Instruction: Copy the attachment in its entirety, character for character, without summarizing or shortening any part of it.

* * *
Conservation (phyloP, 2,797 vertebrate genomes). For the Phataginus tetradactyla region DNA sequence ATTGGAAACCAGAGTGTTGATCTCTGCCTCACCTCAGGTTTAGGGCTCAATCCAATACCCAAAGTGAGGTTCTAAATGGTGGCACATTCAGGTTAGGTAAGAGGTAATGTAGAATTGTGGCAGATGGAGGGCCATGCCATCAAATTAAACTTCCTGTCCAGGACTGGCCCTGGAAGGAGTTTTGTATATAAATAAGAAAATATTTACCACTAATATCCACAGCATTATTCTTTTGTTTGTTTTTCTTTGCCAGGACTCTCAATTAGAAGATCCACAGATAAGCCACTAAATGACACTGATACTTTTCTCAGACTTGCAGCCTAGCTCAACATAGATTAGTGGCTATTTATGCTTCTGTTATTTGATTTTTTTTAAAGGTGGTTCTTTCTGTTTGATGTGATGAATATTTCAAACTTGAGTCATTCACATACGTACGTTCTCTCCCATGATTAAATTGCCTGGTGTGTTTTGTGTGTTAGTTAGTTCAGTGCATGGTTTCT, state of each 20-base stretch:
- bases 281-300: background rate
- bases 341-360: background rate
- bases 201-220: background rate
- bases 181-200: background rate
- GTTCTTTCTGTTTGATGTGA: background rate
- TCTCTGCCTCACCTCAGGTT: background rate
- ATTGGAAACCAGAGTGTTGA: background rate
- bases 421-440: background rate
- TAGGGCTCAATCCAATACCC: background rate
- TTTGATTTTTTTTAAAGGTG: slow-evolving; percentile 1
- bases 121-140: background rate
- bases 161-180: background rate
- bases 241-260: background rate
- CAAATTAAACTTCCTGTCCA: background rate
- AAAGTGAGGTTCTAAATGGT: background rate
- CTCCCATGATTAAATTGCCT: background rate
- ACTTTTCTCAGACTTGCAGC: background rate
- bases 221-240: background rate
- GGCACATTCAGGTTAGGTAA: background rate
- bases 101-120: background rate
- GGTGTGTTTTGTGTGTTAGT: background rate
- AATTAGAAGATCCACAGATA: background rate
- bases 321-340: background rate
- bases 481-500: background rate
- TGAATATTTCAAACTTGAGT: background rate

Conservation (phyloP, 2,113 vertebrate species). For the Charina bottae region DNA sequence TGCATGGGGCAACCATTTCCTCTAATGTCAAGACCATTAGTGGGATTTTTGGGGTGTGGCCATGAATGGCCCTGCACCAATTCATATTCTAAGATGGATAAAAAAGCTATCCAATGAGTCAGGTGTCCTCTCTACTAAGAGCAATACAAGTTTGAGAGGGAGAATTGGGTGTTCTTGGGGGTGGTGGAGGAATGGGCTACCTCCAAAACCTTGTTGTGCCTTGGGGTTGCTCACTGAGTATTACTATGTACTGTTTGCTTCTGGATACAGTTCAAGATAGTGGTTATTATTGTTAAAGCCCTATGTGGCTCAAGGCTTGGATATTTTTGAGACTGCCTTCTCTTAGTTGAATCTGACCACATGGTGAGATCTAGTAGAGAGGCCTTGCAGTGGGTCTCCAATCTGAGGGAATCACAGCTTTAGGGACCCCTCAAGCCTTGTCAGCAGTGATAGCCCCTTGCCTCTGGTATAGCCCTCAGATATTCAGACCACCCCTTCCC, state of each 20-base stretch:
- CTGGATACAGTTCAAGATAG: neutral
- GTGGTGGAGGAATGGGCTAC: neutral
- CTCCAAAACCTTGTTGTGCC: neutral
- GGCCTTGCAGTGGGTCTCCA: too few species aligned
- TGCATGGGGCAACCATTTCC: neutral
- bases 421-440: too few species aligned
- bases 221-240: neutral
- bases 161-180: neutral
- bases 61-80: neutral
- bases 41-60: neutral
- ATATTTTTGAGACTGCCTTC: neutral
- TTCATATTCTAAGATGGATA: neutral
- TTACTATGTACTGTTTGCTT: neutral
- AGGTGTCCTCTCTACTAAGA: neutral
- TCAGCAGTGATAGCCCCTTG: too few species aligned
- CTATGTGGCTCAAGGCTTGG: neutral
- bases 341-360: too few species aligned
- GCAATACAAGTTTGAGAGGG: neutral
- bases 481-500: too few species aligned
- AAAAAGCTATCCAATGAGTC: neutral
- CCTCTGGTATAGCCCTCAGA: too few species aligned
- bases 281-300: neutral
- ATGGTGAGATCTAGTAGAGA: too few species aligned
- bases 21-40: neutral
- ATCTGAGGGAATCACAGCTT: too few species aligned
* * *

Conservation (phyloP, 2,797 vertebrate genomes). For the Phataginus tetradactyla region DNA sequence ATTGGAAACCAGAGTGTTGATCTCTGCCTCACCTCAGGTTTAGGGCTCAATCCAATACCCAAAGTGAGGTTCTAAATGGTGGCACATTCAGGTTAGGTAAGAGGTAATGTAGAATTGTGGCAGATGGAGGGCCATGCCATCAAATTAAACTTCCTGTCCAGGACTGGCCCTGGAAGGAGTTTTGTATATAAATAAGAAAATATTTACCACTAATATCCACAGCATTATTCTTTTGTTTGTTTTTCTTTGCCAGGACTCTCAATTAGAAGATCCACAGATAAGCCACTAAATGACACTGATACTTTTCTCAGACTTGCAGCCTAGCTCAACATAGATTAGTGGCTATTTATGCTTCTGTTATTTGATTTTTTTTAAAGGTGGTTCTTTCTGTTTGATGTGATGAATATTTCAAACTTGAGTCATTCACATACGTACGTTCTCTCCCATGATTAAATTGCCTGGTGTGTTTTGTGTGTTAGTTAGTTCAGTGCATGGTTTCT, state of each 20-base stretch:
- bases 281-300: background rate
- bases 341-360: background rate
- bases 201-220: background rate
- bases 181-200: background rate
- GTTCTTTCTGTTTGATGTGA: background rate
- TCTCTGCCTCACCTCAGGTT: background rate
- ATTGGAAACCAGAGTGTTGA: background rate
- bases 421-440: background rate
- TAGGGCTCAATCCAATACCC: background rate
- TTTGATTTTTTTTAAAGGTG: slow-evolving; percentile 1
- bases 121-140: background rate
- bases 161-180: background rate
- bases 241-260: background rate
- CAAATTAAACTTCCTGTCCA: background rate
- AAAGTGAGGTTCTAAATGGT: background rate
- CTCCCATGATTAAATTGCCT: background rate
- ACTTTTCTCAGACTTGCAGC: background rate
- bases 221-240: background rate
- GGCACATTCAGGTTAGGTAA: background rate
- bases 101-120: background rate
- GGTGTGTTTTGTGTGTTAGT: background rate
- AATTAGAAGATCCACAGATA: background rate
- bases 321-340: background rate
- bases 481-500: background rate
- TGAATATTTCAAACTTGAGT: background rate

Conservation (phyloP, 2,113 vertebrate species). For the Charina bottae region DNA sequence TGCATGGGGCAACCATTTCCTCTAATGTCAAGACCATTAGTGGGATTTTTGGGGTGTGGCCATGAATGGCCCTGCACCAATTCATATTCTAAGATGGATAAAAAAGCTATCCAATGAGTCAGGTGTCCTCTCTACTAAGAGCAATACAAGTTTGAGAGGGAGAATTGGGTGTTCTTGGGGGTGGTGGAGGAATGGGCTACCTCCAAAACCTTGTTGTGCCTTGGGGTTGCTCACTGAGTATTACTATGTACTGTTTGCTTCTGGATACAGTTCAAGATAGTGGTTATTATTGTTAAAGCCCTATGTGGCTCAAGGCTTGGATATTTTTGAGACTGCCTTCTCTTAGTTGAATCTGACCACATGGTGAGATCTAGTAGAGAGGCCTTGCAGTGGGTCTCCAATCTGAGGGAATCACAGCTTTAGGGACCCCTCAAGCCTTGTCAGCAGTGATAGCCCCTTGCCTCTGGTATAGCCCTCAGATATTCAGACCACCCCTTCCC, state of each 20-base stretch:
- CTGGATACAGTTCAAGATAG: neutral
- GTGGTGGAGGAATGGGCTAC: neutral
- CTCCAAAACCTTGTTGTGCC: neutral
- GGCCTTGCAGTGGGTCTCCA: too few species aligned
- TGCATGGGGCAACCATTTCC: neutral
- bases 421-440: too few species aligned
- bases 221-240: neutral
- bases 161-180: neutral
- bases 61-80: neutral
- bases 41-60: neutral
- ATATTTTTGAGACTGCCTTC: neutral
- TTCATATTCTAAGATGGATA: neutral
- TTACTATGTACTGTTTGCTT: neutral
- AGGTGTCCTCTCTACTAAGA: neutral
- TCAGCAGTGATAGCCCCTTG: too few species aligned
- CTATGTGGCTCAAGGCTTGG: neutral
- bases 341-360: too few species aligned
- GCAATACAAGTTTGAGAGGG: neutral
- bases 481-500: too few species aligned
- AAAAAGCTATCCAATGAGTC: neutral
- CCTCTGGTATAGCCCTCAGA: too few species aligned
- bases 281-300: neutral
- ATGGTGAGATCTAGTAGAGA: too few species aligned
- bases 21-40: neutral
- ATCTGAGGGAATCACAGCTT: too few species aligned